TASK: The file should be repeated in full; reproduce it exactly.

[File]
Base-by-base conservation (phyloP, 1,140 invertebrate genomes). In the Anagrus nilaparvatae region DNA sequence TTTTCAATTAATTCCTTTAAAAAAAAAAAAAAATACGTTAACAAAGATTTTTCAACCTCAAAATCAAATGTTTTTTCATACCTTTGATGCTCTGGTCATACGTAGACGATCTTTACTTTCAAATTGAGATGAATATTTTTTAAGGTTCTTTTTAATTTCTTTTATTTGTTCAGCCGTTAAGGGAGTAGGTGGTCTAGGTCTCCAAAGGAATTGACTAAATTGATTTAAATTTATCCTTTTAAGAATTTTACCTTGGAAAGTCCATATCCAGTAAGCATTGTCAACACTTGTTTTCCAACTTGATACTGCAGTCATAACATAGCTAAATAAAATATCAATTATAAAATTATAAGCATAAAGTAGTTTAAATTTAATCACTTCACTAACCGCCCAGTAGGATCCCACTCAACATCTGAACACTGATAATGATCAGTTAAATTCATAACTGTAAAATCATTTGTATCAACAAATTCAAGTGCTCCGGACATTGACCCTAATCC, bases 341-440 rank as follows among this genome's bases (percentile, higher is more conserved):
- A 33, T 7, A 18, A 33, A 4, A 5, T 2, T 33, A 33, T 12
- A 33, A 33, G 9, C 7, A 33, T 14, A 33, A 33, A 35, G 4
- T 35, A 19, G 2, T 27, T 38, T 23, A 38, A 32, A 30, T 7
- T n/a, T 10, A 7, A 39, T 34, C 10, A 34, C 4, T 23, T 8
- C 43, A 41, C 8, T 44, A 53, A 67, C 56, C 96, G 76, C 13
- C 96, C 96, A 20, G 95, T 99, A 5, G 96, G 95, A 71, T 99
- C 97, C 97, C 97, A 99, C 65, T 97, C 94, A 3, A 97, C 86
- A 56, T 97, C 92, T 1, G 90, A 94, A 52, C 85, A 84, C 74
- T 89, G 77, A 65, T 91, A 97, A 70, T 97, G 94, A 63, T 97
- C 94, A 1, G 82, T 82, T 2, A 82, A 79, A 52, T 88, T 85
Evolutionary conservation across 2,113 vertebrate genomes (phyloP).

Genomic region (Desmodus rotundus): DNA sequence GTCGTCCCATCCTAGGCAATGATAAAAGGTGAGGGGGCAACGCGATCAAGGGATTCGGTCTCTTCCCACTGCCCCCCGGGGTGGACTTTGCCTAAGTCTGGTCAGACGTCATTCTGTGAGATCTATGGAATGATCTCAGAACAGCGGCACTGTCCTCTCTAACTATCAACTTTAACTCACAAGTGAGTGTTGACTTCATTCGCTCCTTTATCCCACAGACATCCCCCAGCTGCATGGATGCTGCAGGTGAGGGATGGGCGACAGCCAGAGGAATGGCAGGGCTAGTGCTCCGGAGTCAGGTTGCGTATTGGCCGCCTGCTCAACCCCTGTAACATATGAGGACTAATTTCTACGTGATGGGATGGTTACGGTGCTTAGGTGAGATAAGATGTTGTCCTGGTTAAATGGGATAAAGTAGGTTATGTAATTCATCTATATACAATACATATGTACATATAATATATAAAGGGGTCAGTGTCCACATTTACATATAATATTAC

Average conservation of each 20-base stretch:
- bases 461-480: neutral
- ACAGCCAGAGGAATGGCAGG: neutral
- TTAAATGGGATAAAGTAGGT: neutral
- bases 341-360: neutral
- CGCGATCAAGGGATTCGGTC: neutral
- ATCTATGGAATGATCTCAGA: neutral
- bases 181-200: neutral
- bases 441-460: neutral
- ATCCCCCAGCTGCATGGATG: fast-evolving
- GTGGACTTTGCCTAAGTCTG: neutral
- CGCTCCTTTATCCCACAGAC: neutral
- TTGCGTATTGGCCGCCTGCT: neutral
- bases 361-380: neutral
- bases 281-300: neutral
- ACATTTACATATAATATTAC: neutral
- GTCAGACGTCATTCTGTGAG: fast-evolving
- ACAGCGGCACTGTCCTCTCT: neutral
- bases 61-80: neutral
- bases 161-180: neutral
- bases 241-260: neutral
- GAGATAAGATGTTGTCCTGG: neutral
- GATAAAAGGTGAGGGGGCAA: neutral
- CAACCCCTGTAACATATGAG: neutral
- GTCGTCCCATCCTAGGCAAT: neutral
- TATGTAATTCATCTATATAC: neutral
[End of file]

Base-by-base conservation (phyloP, 1,140 invertebrate genomes). In the Anagrus nilaparvatae region DNA sequence TTTTCAATTAATTCCTTTAAAAAAAAAAAAAAATACGTTAACAAAGATTTTTCAACCTCAAAATCAAATGTTTTTTCATACCTTTGATGCTCTGGTCATACGTAGACGATCTTTACTTTCAAATTGAGATGAATATTTTTTAAGGTTCTTTTTAATTTCTTTTATTTGTTCAGCCGTTAAGGGAGTAGGTGGTCTAGGTCTCCAAAGGAATTGACTAAATTGATTTAAATTTATCCTTTTAAGAATTTTACCTTGGAAAGTCCATATCCAGTAAGCATTGTCAACACTTGTTTTCCAACTTGATACTGCAGTCATAACATAGCTAAATAAAATATCAATTATAAAATTATAAGCATAAAGTAGTTTAAATTTAATCACTTCACTAACCGCCCAGTAGGATCCCACTCAACATCTGAACACTGATAATGATCAGTTAAATTCATAACTGTAAAATCATTTGTATCAACAAATTCAAGTGCTCCGGACATTGACCCTAATCC, bases 341-440 rank as follows among this genome's bases (percentile, higher is more conserved):
- A 33, T 7, A 18, A 33, A 4, A 5, T 2, T 33, A 33, T 12
- A 33, A 33, G 9, C 7, A 33, T 14, A 33, A 33, A 35, G 4
- T 35, A 19, G 2, T 27, T 38, T 23, A 38, A 32, A 30, T 7
- T n/a, T 10, A 7, A 39, T 34, C 10, A 34, C 4, T 23, T 8
- C 43, A 41, C 8, T 44, A 53, A 67, C 56, C 96, G 76, C 13
- C 96, C 96, A 20, G 95, T 99, A 5, G 96, G 95, A 71, T 99
- C 97, C 97, C 97, A 99, C 65, T 97, C 94, A 3, A 97, C 86
- A 56, T 97, C 92, T 1, G 90, A 94, A 52, C 85, A 84, C 74
- T 89, G 77, A 65, T 91, A 97, A 70, T 97, G 94, A 63, T 97
- C 94, A 1, G 82, T 82, T 2, A 82, A 79, A 52, T 88, T 85
Evolutionary conservation across 2,113 vertebrate genomes (phyloP).

Genomic region (Desmodus rotundus): DNA sequence GTCGTCCCATCCTAGGCAATGATAAAAGGTGAGGGGGCAACGCGATCAAGGGATTCGGTCTCTTCCCACTGCCCCCCGGGGTGGACTTTGCCTAAGTCTGGTCAGACGTCATTCTGTGAGATCTATGGAATGATCTCAGAACAGCGGCACTGTCCTCTCTAACTATCAACTTTAACTCACAAGTGAGTGTTGACTTCATTCGCTCCTTTATCCCACAGACATCCCCCAGCTGCATGGATGCTGCAGGTGAGGGATGGGCGACAGCCAGAGGAATGGCAGGGCTAGTGCTCCGGAGTCAGGTTGCGTATTGGCCGCCTGCTCAACCCCTGTAACATATGAGGACTAATTTCTACGTGATGGGATGGTTACGGTGCTTAGGTGAGATAAGATGTTGTCCTGGTTAAATGGGATAAAGTAGGTTATGTAATTCATCTATATACAATACATATGTACATATAATATATAAAGGGGTCAGTGTCCACATTTACATATAATATTAC

Average conservation of each 20-base stretch:
- bases 461-480: neutral
- ACAGCCAGAGGAATGGCAGG: neutral
- TTAAATGGGATAAAGTAGGT: neutral
- bases 341-360: neutral
- CGCGATCAAGGGATTCGGTC: neutral
- ATCTATGGAATGATCTCAGA: neutral
- bases 181-200: neutral
- bases 441-460: neutral
- ATCCCCCAGCTGCATGGATG: fast-evolving
- GTGGACTTTGCCTAAGTCTG: neutral
- CGCTCCTTTATCCCACAGAC: neutral
- TTGCGTATTGGCCGCCTGCT: neutral
- bases 361-380: neutral
- bases 281-300: neutral
- ACATTTACATATAATATTAC: neutral
- GTCAGACGTCATTCTGTGAG: fast-evolving
- ACAGCGGCACTGTCCTCTCT: neutral
- bases 61-80: neutral
- bases 161-180: neutral
- bases 241-260: neutral
- GAGATAAGATGTTGTCCTGG: neutral
- GATAAAAGGTGAGGGGGCAA: neutral
- CAACCCCTGTAACATATGAG: neutral
- GTCGTCCCATCCTAGGCAAT: neutral
- TATGTAATTCATCTATATAC: neutral